Training Technology

Gamification vs Games-Based Learning: What’s the Difference?

Published by in Training Technology

Update 5/31/2017: In the three years since this article was written, gamification and game-based learning have both come a long way. Find out what changed below.

So, all this games stuff.

You know it’s important because the market is expected to be worth a solid $11 billion globally by 2020. (And speaking of 2020, Gartner has some predictions for what we’ll see from gamification at that point.)

It’s also effective, as a University of Colorado Denver study found that students who learned skills from gamified eLearning courses scored 14% higher than those who learned through traditional methods.

Vector Online Game Concept

But the distinction between the above two concepts—learning games and gamified learning—is about as clear as mud.

There is a distinction though, and before you charge headlong into implementing one or the other at your organization it pays to understand the difference. What follows is the short answer, and then some more in-depth explanations with examples.

The short answer: Gamification is turning the learning process as a whole into a game, while Games-Based Learning (GBL) is using a game as part of the learning process.

Given the above definitions and examples, you could almost say that gamification creates one big learning game, so it and GBL aren’t so different after all. In fact, Karl Kapp, author of The Gamification of Learning and Instruction, says,

“When you get right down to it, the goals of both are relatively the same. Serious games and gamification are both trying to solve a problem, motivate, and promote learning using game-based thinking and techniques.”

That may be true. But there are subtleties and differences that you need to know before charging ahead with a gamified or game-based learning campaign.


Gamification turns the entire learning process into a game. It takes game mechanics and gameplay elements and applies them to existing learning courses and content in order to better motivate and engage learners.  Examples of these mechanics include:

  • Achievement badges
  • Points
  • Leaderboards
  • Progress bars
  • Levels/quests

In theory, you can gamify any activity, not just learning ones. Indeed, everything from fitness apps to LinkedIn’s profile pages can and have been gamified to increase user participation and engagement.

eLearning Gamification Examples

There are a lot of great gamification examples out there, from Deloitte adding badges and rankings to their digital Leadership Academy, to DuoLingo’s usage of skill points when lessons are completed. Here are a few more examples to give you a taste for gamification in the real world:

  • Quest to Learn: An entire, gamified school, Q2L uses game design elements like levels, missions, and quests to keep students engaged with learning material. “Boss levels” replace finals as a way to test students’ ability to apply acquired knowledge.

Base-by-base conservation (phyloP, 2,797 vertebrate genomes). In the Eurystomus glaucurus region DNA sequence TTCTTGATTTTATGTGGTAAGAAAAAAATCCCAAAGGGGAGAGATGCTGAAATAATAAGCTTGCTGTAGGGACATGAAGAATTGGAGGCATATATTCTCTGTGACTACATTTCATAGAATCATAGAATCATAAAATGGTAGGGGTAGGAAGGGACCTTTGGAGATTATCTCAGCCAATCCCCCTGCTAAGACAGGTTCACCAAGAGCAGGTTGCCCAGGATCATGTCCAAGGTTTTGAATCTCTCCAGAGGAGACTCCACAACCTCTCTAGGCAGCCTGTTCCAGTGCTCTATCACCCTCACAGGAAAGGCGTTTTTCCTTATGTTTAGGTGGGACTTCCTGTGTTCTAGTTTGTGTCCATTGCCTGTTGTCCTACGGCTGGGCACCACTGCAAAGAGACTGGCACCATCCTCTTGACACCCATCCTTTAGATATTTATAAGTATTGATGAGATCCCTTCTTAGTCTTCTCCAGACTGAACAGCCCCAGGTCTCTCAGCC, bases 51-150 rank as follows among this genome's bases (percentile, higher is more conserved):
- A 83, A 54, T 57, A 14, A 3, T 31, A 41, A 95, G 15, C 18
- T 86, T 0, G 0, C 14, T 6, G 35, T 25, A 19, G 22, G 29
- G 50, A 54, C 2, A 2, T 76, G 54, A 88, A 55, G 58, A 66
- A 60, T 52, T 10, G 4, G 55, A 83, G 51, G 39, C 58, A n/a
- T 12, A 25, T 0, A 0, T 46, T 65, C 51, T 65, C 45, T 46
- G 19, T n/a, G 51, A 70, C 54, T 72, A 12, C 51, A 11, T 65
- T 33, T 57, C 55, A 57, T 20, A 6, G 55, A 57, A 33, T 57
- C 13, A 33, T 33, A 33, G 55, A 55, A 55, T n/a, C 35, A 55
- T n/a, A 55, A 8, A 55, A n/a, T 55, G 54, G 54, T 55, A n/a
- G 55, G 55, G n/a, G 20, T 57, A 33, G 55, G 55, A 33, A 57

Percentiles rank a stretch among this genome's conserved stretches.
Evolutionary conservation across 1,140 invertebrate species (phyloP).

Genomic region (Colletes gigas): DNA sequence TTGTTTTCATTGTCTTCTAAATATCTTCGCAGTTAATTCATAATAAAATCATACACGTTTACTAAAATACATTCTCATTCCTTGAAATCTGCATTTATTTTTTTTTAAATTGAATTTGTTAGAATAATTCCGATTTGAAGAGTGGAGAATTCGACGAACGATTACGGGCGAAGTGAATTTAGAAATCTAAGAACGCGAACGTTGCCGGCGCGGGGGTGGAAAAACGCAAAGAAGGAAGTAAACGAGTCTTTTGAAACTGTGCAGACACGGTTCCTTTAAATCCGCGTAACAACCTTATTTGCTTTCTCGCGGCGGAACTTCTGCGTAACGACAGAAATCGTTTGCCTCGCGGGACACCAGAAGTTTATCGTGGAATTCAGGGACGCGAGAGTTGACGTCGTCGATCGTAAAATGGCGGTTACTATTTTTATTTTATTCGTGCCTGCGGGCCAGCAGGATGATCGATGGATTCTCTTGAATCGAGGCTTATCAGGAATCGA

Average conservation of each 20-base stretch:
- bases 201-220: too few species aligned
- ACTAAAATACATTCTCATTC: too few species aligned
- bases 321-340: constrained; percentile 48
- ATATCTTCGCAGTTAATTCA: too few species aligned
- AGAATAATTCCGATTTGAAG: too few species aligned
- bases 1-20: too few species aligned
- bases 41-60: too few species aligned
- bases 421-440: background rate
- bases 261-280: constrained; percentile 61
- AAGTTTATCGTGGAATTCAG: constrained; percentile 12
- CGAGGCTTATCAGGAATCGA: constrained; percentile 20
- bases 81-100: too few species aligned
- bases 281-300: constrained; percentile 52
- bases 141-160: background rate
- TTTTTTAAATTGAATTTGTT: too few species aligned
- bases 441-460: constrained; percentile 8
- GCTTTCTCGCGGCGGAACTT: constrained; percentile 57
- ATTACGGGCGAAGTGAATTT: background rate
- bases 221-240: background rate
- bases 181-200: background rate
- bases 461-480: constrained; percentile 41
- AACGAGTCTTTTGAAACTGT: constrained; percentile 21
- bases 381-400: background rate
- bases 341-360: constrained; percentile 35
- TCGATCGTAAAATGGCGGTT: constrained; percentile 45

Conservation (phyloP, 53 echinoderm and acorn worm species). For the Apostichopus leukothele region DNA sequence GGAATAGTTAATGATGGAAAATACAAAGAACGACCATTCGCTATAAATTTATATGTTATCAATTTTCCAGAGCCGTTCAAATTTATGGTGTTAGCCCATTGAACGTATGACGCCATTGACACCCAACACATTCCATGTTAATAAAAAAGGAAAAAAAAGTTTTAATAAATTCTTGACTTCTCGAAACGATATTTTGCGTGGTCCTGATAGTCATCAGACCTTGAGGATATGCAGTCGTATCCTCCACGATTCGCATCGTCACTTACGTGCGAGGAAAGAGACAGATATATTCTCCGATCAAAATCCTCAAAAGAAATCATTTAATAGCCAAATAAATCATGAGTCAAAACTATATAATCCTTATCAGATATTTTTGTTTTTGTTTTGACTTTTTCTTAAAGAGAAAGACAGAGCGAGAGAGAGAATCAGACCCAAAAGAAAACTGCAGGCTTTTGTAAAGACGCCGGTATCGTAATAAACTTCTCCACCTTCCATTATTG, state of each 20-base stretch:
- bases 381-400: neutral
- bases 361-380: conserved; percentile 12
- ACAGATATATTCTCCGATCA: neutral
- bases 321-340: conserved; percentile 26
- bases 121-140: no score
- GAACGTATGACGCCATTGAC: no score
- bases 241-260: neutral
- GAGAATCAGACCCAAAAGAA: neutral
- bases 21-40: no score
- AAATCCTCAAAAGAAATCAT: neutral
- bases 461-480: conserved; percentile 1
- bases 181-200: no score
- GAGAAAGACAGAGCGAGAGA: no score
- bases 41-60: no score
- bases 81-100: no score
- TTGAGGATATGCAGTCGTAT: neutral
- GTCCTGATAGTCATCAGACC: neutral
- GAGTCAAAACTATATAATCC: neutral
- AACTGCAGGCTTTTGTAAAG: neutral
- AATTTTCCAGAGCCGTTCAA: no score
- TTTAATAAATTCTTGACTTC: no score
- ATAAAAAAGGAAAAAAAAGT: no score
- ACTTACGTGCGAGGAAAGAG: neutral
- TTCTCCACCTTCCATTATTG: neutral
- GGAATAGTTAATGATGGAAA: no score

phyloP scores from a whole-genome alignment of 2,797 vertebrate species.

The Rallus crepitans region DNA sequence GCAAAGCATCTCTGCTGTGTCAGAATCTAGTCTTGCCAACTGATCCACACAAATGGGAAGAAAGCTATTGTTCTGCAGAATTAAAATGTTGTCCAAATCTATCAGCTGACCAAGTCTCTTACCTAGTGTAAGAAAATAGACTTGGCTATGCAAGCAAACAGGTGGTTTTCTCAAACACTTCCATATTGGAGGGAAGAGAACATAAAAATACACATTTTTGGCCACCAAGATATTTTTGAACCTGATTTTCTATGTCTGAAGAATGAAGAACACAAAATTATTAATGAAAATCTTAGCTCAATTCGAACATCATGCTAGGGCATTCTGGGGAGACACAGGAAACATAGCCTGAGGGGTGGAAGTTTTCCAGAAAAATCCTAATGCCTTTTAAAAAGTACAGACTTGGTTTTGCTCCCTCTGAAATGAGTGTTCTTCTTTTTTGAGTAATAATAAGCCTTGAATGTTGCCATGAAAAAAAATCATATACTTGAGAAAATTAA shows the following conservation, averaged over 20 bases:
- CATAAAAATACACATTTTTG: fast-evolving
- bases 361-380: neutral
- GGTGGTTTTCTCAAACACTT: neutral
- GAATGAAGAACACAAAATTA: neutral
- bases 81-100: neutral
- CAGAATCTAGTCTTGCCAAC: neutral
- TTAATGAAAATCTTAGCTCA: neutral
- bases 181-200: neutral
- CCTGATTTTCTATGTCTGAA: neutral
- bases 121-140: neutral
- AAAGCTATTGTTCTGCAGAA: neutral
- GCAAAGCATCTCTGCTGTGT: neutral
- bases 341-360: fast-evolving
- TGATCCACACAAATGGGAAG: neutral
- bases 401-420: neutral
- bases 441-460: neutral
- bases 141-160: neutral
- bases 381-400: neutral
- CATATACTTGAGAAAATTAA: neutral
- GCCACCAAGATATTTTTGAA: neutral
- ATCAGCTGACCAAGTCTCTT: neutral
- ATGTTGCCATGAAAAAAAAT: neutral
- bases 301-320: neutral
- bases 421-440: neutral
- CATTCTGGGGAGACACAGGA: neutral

• IBM’s Kudos Badges: Used for IBM Connections, Kudos Badges can be awarded to users based on custom adoption behavior (did they use the tool?) and also include leaderboards for some friendly competition, and profile progress for a sense of “leveling up.”
  • Duolingo: A good example of how far gamification can go to teach a challenging subject, Duolingo is a gamified language-learning website. By turning tests and lessons into challenges and keeping track of progress, Duolingo keeps learners engaged and motivated, even when they might otherwise be frustrated or bored.

Gamification has come a long way since its inception. Rather than being a rare thing you might encounter on occasion, gamification is an increasingly default feature for multiple types of software, from learning management systems to performance tracking programs.

One of the major changes in modern gamification is how subtle it has become. When it was introduced, you’d find system where gamification was the first thought, last thought, and most thoughts in between. Every piece of a gamified system had to be gamified. We’ve grown and learned since then. Now you’re more likely to see two or three gamified aspects of a system, without sacrificing the entire functionality at the altar of the cool new thing.

Want an LMS app that tracks completion and offers badge rewards? You can have that. Want to just add some little reward badges to your regular Moodle? You can do that, too. The offerings are sleeker, more piecemeal, and more easily integrated than ever.

If you’re someone who looked at gamification’s initial rise and wondered what the heck the point was, we’ve got an answer: reporting. Reporting is possibly the best thing about modern gamification. Progress trackers, time trackers, achievements, and leaderboards are all simple gamification elements that tell you tons about how your learners are performing, at a glance.